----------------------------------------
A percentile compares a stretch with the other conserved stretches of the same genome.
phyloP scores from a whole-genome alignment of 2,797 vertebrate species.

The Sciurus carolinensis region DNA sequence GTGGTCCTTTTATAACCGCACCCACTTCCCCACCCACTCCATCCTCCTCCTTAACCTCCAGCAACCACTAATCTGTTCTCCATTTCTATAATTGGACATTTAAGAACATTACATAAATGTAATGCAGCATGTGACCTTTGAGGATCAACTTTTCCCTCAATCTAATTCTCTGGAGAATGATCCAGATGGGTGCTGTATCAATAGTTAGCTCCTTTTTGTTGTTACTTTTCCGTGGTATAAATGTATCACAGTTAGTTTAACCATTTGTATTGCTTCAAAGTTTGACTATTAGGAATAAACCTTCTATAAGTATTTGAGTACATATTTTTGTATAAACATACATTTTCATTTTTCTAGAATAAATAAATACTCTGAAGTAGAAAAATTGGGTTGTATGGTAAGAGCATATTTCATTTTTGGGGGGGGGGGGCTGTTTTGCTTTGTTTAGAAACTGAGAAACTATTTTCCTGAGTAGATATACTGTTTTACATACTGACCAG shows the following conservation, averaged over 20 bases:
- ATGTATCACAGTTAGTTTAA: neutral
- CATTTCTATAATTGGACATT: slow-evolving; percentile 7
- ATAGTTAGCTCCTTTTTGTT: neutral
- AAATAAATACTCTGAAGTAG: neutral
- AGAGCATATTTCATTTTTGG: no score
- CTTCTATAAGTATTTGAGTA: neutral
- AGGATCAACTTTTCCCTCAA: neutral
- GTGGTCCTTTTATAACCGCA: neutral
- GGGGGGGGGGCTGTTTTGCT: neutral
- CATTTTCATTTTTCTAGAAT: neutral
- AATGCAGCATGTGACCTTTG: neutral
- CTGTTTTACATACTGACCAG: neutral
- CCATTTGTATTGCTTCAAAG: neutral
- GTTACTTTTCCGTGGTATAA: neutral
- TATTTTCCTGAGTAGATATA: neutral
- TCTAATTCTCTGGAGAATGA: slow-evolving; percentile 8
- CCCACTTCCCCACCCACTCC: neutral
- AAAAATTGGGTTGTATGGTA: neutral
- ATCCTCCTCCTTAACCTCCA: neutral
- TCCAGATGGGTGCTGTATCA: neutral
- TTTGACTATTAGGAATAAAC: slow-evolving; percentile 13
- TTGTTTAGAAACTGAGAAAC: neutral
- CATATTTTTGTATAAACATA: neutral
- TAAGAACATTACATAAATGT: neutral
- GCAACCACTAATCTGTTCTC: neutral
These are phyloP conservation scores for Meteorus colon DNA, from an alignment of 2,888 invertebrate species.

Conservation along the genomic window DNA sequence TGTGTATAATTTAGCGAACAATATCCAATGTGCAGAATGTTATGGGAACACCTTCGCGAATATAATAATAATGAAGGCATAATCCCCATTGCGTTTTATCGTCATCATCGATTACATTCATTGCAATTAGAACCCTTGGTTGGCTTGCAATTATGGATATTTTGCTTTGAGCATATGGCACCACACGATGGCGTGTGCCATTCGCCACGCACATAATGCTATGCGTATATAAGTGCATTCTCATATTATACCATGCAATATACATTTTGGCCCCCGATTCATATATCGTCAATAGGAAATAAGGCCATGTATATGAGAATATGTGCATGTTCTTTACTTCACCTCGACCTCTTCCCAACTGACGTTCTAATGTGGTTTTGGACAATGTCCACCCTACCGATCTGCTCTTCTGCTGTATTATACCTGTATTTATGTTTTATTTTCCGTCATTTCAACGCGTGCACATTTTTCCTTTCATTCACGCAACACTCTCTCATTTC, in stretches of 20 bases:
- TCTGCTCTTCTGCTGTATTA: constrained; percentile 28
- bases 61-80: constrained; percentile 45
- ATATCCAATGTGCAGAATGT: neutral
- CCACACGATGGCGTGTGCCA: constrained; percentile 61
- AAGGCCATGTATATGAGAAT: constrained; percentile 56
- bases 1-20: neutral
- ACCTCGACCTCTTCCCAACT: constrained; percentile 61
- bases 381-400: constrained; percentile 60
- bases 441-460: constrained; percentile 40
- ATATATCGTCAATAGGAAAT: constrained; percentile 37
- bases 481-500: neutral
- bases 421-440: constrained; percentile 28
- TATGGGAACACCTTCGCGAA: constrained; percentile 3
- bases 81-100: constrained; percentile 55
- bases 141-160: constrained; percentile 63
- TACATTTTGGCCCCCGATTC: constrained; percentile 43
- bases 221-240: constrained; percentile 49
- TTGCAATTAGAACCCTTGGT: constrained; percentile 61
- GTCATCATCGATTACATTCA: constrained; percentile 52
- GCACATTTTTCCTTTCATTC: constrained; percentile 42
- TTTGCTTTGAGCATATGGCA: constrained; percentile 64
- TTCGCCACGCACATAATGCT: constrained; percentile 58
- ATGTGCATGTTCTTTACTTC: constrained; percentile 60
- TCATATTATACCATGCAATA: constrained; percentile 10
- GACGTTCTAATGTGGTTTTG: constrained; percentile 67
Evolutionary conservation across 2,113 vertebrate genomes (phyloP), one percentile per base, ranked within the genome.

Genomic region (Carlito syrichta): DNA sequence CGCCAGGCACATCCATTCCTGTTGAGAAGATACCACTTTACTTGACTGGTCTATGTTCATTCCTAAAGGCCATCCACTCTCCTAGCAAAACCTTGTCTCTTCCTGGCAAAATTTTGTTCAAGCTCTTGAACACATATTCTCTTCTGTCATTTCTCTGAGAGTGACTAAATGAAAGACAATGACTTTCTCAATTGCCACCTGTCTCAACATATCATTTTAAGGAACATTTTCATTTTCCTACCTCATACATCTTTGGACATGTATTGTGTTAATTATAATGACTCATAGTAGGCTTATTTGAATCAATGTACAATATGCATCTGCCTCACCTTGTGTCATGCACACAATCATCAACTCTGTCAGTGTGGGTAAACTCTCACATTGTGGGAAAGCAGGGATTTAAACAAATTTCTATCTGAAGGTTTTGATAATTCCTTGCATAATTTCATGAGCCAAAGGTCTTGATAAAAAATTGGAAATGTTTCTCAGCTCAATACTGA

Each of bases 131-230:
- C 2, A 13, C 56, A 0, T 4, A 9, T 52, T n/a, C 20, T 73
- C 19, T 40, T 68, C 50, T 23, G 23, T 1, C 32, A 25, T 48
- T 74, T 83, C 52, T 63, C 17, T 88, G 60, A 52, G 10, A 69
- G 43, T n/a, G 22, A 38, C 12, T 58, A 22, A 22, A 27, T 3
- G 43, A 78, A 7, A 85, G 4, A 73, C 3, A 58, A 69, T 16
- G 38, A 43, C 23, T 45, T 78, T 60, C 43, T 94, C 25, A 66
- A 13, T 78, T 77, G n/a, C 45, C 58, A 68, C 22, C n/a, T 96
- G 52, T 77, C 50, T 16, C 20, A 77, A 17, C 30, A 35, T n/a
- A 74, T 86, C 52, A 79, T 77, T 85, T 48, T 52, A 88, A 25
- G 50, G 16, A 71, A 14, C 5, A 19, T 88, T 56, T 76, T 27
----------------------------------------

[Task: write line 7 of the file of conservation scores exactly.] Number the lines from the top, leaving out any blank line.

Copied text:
- AAATAAATACTCTGAAGTAG: neutral